Early last week, Cody Wilson of Defense Distributed realized his dream of a fully 3D printed gun with the Liberator - a handgun that can fire a single bullet. The blueprints for the Liberator were taken down by the government four days later, but those determined to 3D print a gun can still access the files. That's exactly what two British journalists did over the weekend.
The Daily Mail's Simon Murphy and Russel Myers created the Liberator on Friday, and then attempted to sneak it on board on an Eurostar train from London to Paris. Surprisingly, the two smuggled the gun on board the train without being stopped.
Of course, they couldn't just carry the full gun through security checkpoints with them. Murphy and Meyers split the 3D printed gun into three separate pieces, and then hid those pieces in their clothing. They walked through the metal detector without setting it off, and were never subjected to a pat down. It should be noted that the two men didn't smuggle bullets or the firing pin on board, but such small metal objects can be easily concealed when going through security checkpoints.
Once they were on board the train, they assembled the gun in less than 30 seconds. Afterwards, the two began to take pictures of themselves holding the gun next to other passengers. Said fellow passengers were none the wiser.
After their little adventure, Murphy and Meyers alerted UK politicians and security experts about the potential for people to smuggle 3D printed weapons on board public transportation. As expected, both groups expressed shock and concern. Former Labor security minister Lord West said that security checks need to be improved so they can detect 3D printed and other undetectable weapons.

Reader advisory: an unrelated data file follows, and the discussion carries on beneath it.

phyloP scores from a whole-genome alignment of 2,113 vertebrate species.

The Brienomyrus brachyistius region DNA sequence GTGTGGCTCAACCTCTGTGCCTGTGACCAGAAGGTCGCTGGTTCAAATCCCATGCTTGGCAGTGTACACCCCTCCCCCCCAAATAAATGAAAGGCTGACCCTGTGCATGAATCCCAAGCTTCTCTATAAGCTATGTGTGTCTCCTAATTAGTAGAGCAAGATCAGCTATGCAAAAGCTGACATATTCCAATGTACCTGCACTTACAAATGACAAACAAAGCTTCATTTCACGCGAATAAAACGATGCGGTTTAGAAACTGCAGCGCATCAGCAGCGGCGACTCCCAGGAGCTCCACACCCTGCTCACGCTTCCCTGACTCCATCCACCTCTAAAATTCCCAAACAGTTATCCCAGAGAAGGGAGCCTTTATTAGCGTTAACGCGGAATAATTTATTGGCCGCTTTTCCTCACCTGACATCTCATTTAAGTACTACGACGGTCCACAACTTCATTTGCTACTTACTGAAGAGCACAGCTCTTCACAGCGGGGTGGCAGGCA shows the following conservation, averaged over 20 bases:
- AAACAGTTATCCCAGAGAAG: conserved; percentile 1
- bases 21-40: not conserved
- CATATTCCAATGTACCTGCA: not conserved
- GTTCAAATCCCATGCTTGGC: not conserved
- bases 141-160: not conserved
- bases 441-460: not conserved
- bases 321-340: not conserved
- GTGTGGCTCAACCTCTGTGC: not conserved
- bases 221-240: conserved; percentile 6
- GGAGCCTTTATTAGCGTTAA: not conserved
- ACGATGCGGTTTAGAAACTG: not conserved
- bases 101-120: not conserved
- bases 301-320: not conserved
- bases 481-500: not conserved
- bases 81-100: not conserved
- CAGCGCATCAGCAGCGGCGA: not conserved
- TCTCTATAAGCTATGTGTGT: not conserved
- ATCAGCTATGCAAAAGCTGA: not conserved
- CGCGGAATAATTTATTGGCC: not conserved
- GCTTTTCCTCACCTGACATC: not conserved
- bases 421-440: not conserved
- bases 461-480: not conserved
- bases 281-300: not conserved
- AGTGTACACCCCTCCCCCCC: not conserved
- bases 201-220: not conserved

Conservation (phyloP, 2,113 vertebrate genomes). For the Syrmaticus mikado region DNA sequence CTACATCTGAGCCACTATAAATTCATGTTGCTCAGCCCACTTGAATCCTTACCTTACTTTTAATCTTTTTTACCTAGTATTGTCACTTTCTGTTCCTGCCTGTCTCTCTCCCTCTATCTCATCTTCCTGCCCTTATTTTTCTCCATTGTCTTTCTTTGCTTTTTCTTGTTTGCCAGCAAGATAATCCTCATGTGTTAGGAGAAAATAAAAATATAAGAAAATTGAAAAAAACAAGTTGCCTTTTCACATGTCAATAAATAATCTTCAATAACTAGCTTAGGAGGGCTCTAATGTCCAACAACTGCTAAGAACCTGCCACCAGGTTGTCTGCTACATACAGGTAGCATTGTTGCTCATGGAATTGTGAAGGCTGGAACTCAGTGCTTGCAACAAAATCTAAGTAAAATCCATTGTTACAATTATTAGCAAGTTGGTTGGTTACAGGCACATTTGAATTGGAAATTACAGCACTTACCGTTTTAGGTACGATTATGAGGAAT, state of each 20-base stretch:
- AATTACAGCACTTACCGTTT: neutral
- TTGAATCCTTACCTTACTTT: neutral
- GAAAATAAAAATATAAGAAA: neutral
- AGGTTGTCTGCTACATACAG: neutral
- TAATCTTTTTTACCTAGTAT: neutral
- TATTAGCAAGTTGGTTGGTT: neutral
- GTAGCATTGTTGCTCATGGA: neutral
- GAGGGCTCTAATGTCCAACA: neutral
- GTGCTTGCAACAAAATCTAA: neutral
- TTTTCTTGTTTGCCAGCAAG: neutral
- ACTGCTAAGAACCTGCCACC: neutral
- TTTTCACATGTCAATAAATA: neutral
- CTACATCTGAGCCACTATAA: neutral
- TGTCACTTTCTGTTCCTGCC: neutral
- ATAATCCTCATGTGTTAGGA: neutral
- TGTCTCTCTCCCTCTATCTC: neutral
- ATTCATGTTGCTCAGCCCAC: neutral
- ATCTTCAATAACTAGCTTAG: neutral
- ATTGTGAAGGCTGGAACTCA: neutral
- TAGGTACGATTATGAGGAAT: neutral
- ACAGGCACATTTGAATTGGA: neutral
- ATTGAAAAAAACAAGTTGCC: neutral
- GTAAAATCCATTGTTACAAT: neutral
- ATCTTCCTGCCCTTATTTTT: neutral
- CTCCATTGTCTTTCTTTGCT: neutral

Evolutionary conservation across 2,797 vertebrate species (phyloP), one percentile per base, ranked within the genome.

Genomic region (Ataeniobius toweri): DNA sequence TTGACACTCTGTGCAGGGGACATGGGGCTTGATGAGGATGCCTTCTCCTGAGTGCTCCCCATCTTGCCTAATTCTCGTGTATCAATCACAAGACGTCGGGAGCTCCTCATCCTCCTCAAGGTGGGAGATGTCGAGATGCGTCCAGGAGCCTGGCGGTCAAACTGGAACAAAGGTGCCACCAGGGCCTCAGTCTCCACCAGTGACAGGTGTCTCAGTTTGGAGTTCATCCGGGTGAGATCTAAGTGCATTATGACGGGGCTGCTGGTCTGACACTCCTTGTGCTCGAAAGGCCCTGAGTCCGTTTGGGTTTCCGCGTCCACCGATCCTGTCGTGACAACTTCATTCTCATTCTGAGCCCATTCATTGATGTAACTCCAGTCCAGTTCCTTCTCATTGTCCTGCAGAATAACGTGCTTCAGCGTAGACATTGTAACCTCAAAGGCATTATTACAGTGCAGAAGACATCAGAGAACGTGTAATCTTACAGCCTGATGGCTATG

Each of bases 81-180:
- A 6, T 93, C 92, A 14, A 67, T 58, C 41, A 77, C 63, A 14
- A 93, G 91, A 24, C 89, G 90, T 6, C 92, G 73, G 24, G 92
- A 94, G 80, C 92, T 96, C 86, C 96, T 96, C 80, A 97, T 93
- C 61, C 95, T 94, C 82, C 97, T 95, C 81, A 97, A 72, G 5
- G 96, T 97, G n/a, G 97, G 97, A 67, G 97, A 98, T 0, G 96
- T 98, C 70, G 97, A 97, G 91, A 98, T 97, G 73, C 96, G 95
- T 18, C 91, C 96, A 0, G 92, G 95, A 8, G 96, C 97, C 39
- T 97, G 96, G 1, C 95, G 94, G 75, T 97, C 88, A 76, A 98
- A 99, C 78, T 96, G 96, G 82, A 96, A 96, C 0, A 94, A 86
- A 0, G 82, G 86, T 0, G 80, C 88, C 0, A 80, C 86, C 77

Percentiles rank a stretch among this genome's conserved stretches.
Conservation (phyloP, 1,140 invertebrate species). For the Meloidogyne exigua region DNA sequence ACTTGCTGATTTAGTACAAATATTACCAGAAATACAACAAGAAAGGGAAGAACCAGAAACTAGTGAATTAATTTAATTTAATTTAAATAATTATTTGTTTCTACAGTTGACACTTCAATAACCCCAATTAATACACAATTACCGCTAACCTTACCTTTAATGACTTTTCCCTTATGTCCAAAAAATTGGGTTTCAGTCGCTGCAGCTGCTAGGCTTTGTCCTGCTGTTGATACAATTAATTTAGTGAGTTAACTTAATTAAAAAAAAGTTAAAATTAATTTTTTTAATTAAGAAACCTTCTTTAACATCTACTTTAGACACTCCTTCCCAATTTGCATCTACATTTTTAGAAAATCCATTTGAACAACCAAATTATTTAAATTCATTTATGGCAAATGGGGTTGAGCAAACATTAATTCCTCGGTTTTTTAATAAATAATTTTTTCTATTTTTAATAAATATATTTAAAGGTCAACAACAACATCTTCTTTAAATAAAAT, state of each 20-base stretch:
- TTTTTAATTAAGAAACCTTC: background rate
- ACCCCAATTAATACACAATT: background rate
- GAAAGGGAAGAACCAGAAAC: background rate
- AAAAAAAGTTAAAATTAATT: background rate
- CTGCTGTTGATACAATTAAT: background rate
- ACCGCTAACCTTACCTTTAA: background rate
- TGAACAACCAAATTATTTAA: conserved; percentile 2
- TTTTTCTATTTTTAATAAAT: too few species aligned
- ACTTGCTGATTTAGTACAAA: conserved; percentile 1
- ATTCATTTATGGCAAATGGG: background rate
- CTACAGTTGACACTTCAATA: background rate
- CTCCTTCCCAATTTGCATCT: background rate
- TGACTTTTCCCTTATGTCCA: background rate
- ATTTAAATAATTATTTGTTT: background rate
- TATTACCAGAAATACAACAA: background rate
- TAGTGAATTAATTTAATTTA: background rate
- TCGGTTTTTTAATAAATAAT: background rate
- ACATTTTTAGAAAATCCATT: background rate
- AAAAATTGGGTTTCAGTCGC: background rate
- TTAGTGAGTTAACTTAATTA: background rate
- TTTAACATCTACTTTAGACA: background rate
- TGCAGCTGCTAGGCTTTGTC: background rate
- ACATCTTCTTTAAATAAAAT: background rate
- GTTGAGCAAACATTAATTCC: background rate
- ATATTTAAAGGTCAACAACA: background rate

The above scenario was a single test on a single train line. It will be interesting to see if anybody else tries to smuggle the Liberator or any other 3D printed weapon on board other train lines, or even an airplane. I would think that in the U.S., what with the TSA's penchant for pat downs, smuggling the Liberator on board a plan would be especially difficult. Of course, agents would have to know what a disassembled 3D printed gun looks like, and therein lies the potential danger.
People were already scared of 3D printed guns, but this story will probably take everybody's fears to the next level. I wouldn't be surprised if a congressman called for a ban on 3D printers, but we've already talked about how stupid that idea is.[Image: Daily Mail]
UPDATE: Well, that didn't take long. CBS Sacramento reports that California Senator Leland Yee has proposed that 3D printers be regulated, with potential owners having to go through background checks. He seems to not care that most 3D printers can't yet make guns, and that those who do buy industrial 3D printers are probably not making guns. Blanket regulation seems to be the only solution in his eyes because "terrorists can make these guns and do some horrible things to an individual and then walk away scott-free."